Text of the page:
Photo by Gus.
Photo by Gus.
Manhattan Beach Community Group President Ira Zalcman published on the group’s website a screed against Courier-Life’s (Bay News) reporting of their latest meeting, which oversimplified a long, complicated division with the neighborhood’s private security force – Beachside Patrol – and threw fuel onto the supposed rivalry between the MBCG and the newer Manhattan Beach Neighborhood Association. In it, Zalcman bashed the paper for misrepresenting or distorting facts, erroneous statements and sensationalism.
Cupcake Kings (1613 Voorhies Avenue) capped their first annual cupcake eating competition on Saturday with an outrageous and dastardly claim: Sheepshead Bites brought in a ringer!
After a cancellation left them with an empty seat at the competitors table, Cupcake Kings owners Dennis Roitman and Larry Kopylov turned to the crowd demanding a volunteer. A lone challenger stepped forward: Sheepshead Bites’ marketing assistant Jobana Soto. Clad in the golden insignia that is the Sheepshead Bites t-shirt, Soto claimed the top prize in the women’s category.
Of course, it didn’t hurt that she was the only woman at the table. And that there was no woman’s category. But that didn’t stop the accusations of cheating.
But regardless of these facts and falsities, Soto kept pace with the men, cramming 14 cupcakes in her mouth in the 10-minute competition, besting others, but not all. She joined our other representative at the table, competitive barbecue chef Jim Ryan (above), in making the site proud for their notable capability to jam sugary dough puffs in their pie-holes.
Here at Sheepshead Bites, we are all about spreading the love, even if it means posting porely-spelt “Missed Connections” from Craigslist.
u were walking to subway on sheepshead bay road… – 27 (Sheepshead bay)
…I drove pass and we made heavy eye cocntact a few times. u looked good, masculine and seemed interested, but hesitant. hit me up if this sounds familiar around 620am. let me know
Not that I am one to dole out romantic advice to anyone, but if you want to try to really ‘wow!’ a member of the opposite sex, or even a member of the same sex, while you are cruising at 6:20 a.m. underneath the train trestle, try giving the impression that you graduated from fifth grade. Although, truth be told, I have not had much luck with that tactic myself.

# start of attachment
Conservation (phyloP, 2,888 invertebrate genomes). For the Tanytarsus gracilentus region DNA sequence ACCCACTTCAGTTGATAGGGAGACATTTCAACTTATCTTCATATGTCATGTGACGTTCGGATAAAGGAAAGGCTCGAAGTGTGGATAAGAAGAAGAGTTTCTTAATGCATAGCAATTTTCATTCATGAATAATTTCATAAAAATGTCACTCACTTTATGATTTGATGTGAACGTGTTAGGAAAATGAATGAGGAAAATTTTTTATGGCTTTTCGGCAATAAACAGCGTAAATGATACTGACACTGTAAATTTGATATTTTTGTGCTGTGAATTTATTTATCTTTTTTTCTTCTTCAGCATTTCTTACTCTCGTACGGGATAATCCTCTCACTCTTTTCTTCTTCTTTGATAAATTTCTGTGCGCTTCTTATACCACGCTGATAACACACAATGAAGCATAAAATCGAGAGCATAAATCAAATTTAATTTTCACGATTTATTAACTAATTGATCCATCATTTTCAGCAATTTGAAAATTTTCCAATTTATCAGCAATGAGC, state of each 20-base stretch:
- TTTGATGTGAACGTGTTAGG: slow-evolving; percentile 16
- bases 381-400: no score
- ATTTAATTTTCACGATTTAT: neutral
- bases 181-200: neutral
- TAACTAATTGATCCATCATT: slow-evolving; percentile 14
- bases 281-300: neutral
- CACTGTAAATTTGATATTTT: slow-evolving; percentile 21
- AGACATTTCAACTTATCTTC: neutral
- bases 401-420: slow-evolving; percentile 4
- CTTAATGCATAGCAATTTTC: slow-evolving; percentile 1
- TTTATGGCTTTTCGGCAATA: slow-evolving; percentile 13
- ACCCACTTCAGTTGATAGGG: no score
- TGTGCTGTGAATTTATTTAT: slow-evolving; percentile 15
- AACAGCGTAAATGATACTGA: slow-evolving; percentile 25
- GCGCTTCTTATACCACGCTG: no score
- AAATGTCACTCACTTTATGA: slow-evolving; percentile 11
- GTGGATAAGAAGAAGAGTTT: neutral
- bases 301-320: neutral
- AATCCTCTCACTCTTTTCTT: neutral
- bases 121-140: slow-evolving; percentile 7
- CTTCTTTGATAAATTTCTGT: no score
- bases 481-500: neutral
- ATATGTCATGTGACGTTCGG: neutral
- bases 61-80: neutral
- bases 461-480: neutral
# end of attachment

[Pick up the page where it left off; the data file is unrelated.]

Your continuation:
Hey, Valentine’s Day is less than eight months away — why not get a head start?
Detectives from the 61st Precinct are on the hunt for the man photographed above on suspicion of Grand Larceny.
In early June, the suspect approached an unsuspecting woman from behind and snatched her purse. The theft occurred on East 17th Street between Avenue X and Avenue Y.
After fleeing the scene, credit card records show he made several purchases using her account at stores along Avenue U.
Please help keep our streets and property safe! If you have seen this man, call Detective Stephen Cavendish of the 61st Precinct’s Detective Squad at (718) 627-6620.
This is the second in a three-part series by Allan Rosen, examining why service cuts are bad, how ineffective planning hurts the system, and how the MTA can deliver better results.
THE COMMUTE: Yesterday, I mentioned that the MTA is proposing cuts to Manhattan’s bus service as part of its routine service adjustments it does quarterly. These cuts will save the MTA $900,000 per year. So what is the rationale behind saving this money if, as NYCT President Thomas Prendergast said, the purpose of the cuts is not to save the MTA money?
Did overall patronage in Manhattan go down by one percent to merit a one percent reduction in service? If so, why is it that when bus patronage increased by 10 percent when the economy was doing well, bus service only increased by three percent? The explanation given at the time was that the existing service was able to absorb most of the additional ridership. Perhaps that was a valid explanation, but if service doesn’t increase one for one, it shouldn’t decrease one for one either. What percent of service does $900,000 per year represent? The MTA owes us an explanation.